God is speaking to each one of us, in subtle ways, in big ways, in many different ways…but we are too prideful to listen. Where did we come from? What is life? Is there a battle going on between good and evil? Of course there is…turn your TV on….I promise you we can’t fix it and we will destroy ourselves….because hate dominates…yet I as Christ follower accepts everyone with open arms…so tell me…where do I fit in in all this? Do you accept me for my beliefs? Do you respect me? I respect you and your beliefs, but I have my beliefs…every time I have challenged you to answer any of my questions you attack religion (I’m not religious, I am a philosopher with a very open mind for discussion)….but don’t answer any of my questions. I’ll say again religion is crap…and Jesus hated it too! Our beliefs are simple: a PERSONAL relationship with God that teaches love and acceptance of all….what is wrong with that? Don’t let all these idiots that misrepresent Christianity ruin it….because it really does answer a lot of questions on a philosophical level. You don’t seem to grasp philosophy and the question of where knowledge comes from….there are many schools of thought, yet none of them answer any of the questions…they only uncover questions that still remain….so, would you like to hear my case and argument on the philosophical answers that I have come to on my journey? Or do you only respect some asshole with a PhD. I have a Master’s Degree, is that good enough for you? I also read a lot, more than most do….everything…not just the Bible. My IQ is much higher than most, 139 last time I tested….some PhD student that published research is dime a dozen….I would own him in an intellectual discussion. The logic and basis of the arguments assume that Christians who do evil deeds must get their evil from the Bible….and that is hilarious and funny to a Christian who knows it is a story meant to be read in its entirety…not picked and chosen from. Then drafting the BIG PICTURE of it all is what most have a hard time with….because they pick and choose….and do crazy things like claim they have encountered some other way to answer the problem of life, death, sin, evil, pride, greed, lust for power and control…form their own religion or church…you name it. Church of Christ, Church of God, Catholic, bla…bla…bla…every last one of them put their own spin on a historically accurate text that has survived the ages. Still printing strong today…and atheist tend to hate us…yet we love you….it makes no sense. Most Christians are self loathing, selfish, judgmental, prideful, arrogant….yet none of these qualities are taught as a path to enlightenment in the New Testament. Strange huh? ever think that these people are just wrong as an individual and it has nothing to do with Jesus?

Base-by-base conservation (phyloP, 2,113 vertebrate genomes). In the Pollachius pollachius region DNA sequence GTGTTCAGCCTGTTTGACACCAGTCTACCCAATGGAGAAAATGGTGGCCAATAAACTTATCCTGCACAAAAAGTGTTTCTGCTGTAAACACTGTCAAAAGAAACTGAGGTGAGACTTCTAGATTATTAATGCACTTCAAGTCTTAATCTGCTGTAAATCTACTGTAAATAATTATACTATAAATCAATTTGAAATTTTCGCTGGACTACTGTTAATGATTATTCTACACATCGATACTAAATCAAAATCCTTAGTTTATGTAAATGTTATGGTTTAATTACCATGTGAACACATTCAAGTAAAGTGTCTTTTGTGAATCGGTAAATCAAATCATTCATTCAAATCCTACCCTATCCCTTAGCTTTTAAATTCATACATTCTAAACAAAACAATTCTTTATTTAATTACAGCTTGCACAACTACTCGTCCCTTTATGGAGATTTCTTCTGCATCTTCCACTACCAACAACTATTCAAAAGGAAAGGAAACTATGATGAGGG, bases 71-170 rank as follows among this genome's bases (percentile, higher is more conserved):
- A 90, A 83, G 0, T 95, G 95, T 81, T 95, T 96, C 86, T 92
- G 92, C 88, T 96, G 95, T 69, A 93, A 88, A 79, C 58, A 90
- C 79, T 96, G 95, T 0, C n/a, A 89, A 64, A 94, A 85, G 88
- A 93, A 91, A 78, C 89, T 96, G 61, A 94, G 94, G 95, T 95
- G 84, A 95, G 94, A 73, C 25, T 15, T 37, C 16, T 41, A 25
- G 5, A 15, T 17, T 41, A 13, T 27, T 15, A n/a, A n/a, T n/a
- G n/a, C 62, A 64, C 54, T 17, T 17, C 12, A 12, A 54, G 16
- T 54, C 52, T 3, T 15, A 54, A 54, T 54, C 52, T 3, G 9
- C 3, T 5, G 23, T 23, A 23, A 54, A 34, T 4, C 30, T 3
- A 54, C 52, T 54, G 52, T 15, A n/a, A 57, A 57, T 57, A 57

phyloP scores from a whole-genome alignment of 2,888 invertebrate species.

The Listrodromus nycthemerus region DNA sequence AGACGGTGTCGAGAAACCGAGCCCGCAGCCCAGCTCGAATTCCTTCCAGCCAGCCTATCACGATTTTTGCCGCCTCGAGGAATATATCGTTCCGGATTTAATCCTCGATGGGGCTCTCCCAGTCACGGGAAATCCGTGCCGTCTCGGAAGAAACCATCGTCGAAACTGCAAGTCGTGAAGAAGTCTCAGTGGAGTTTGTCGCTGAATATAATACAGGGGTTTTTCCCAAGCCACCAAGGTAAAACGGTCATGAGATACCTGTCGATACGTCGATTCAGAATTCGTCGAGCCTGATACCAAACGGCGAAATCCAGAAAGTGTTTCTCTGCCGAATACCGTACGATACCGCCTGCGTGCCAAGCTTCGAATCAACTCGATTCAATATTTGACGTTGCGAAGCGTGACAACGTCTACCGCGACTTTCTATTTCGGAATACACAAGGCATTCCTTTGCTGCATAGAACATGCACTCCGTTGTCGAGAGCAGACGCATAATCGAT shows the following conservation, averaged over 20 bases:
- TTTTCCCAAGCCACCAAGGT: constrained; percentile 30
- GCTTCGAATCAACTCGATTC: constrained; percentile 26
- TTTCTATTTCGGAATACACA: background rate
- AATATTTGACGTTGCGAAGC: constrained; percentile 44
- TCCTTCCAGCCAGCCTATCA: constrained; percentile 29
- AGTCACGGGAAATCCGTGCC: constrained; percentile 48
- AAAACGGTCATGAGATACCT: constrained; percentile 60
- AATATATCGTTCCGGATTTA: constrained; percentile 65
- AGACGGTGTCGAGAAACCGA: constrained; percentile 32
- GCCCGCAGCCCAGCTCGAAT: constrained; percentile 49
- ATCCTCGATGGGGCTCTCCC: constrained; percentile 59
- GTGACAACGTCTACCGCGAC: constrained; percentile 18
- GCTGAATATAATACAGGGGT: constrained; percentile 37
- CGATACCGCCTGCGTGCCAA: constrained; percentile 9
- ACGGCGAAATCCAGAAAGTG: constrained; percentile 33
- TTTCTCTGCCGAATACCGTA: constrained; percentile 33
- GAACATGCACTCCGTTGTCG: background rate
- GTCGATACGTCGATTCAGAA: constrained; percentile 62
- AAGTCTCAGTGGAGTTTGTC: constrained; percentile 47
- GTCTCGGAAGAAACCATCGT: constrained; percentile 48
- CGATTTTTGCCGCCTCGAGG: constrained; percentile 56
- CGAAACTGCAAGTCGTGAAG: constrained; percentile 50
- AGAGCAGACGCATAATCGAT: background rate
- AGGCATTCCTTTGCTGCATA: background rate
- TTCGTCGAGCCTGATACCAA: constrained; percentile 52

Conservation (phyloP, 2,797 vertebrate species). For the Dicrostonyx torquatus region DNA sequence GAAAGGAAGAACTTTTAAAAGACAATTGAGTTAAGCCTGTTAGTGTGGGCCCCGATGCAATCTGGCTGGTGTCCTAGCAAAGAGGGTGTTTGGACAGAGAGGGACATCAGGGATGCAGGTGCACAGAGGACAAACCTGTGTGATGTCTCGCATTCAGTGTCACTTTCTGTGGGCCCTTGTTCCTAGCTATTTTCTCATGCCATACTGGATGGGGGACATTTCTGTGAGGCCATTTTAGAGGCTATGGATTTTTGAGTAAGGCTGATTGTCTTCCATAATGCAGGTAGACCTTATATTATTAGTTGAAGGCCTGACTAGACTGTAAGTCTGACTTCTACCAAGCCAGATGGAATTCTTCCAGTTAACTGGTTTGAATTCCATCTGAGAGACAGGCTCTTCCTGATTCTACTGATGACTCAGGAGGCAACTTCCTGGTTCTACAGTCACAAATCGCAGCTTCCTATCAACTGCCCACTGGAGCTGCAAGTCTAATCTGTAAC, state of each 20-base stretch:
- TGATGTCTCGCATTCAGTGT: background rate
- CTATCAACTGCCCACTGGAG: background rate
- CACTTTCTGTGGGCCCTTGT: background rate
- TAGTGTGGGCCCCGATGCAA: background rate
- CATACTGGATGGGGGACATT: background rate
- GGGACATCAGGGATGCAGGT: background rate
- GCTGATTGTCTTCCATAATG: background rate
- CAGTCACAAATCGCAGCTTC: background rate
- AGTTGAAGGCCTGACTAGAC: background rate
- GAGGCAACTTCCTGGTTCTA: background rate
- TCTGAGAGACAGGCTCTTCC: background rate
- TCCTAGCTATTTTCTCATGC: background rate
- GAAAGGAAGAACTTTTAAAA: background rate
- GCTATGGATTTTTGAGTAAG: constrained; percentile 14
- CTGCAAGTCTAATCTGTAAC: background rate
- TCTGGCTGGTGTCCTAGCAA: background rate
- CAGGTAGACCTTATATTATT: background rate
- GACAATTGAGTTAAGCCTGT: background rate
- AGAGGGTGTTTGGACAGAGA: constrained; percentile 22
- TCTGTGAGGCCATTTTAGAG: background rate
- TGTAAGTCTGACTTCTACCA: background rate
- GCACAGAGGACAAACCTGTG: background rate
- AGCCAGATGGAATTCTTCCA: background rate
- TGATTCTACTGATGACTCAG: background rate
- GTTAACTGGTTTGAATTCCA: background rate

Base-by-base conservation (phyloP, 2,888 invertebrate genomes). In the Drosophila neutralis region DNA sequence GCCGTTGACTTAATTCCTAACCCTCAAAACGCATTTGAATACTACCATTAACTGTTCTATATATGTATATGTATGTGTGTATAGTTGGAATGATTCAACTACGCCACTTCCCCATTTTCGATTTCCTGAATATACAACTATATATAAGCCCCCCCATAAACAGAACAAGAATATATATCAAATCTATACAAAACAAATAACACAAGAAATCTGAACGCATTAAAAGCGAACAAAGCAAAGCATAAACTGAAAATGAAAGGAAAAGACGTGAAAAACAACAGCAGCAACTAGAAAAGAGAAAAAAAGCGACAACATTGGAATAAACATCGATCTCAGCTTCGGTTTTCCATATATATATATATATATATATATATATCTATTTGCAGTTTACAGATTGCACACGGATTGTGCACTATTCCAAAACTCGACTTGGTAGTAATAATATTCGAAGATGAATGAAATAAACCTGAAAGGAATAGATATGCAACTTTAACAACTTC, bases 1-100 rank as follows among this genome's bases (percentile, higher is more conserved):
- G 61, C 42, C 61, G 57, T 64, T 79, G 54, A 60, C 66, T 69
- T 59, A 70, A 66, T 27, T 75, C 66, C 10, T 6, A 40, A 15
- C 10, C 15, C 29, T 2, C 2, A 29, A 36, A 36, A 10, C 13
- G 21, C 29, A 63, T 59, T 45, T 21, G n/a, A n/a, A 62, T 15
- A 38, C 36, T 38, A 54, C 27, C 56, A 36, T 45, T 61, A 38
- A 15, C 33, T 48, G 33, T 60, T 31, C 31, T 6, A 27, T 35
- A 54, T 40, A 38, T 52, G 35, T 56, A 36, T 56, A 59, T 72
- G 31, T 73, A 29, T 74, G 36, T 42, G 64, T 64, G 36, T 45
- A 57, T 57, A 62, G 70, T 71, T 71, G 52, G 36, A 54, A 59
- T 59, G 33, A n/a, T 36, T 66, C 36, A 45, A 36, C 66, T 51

This is just more preaching and religious claims and assumptions, and little of worth to me. Lots and lots of words, very little rational content for me to actually engage with. I do not care what your IQ number is. (I took an online IQ test the other day that said my IQ is 140. I don’t put much stock in the number, but I was curious.) I also read a lot, lead a book club, and have experienced numerous Christian churches and teachings. I don’t accept your assertion that you are not religious, only that you have rejected the label “religious.” Religious means different things to different people, but I have heard way too many Christians claim that what they believe is not religion, what they believe is truth! What they believe transcends religion, and all these other people just got it wrong. I just shrug my shoulders and say whatever. I could not care less what you believe since beliefs are just opinions and everyone has them. I am much more interested in what you do and what you can demonstrate that you know.

Could we ever be friends? Would you ever except me? Or would you like to see us eradicated? Or better yet…would you like me to disown my spirituality and conform to your way of thinking? It would be really awesome if you actually answer my questions this time so we can have a real debate.

Possibly we could be friends if I actually knew you in real life, but I find your discussion online to be much more condescending than I would tolerate in any real-life friendship. I think if you came to my way of thinking you would be quite surprised that my mindset is nothing like you have assumed it to be. You really think I would have you “eradicated”? Seriously? Have you actually read anything I have written? And don’t forget–I am not the one who came to you to browbeat you out of your beliefs. You came to me.

PHILOSOPHER: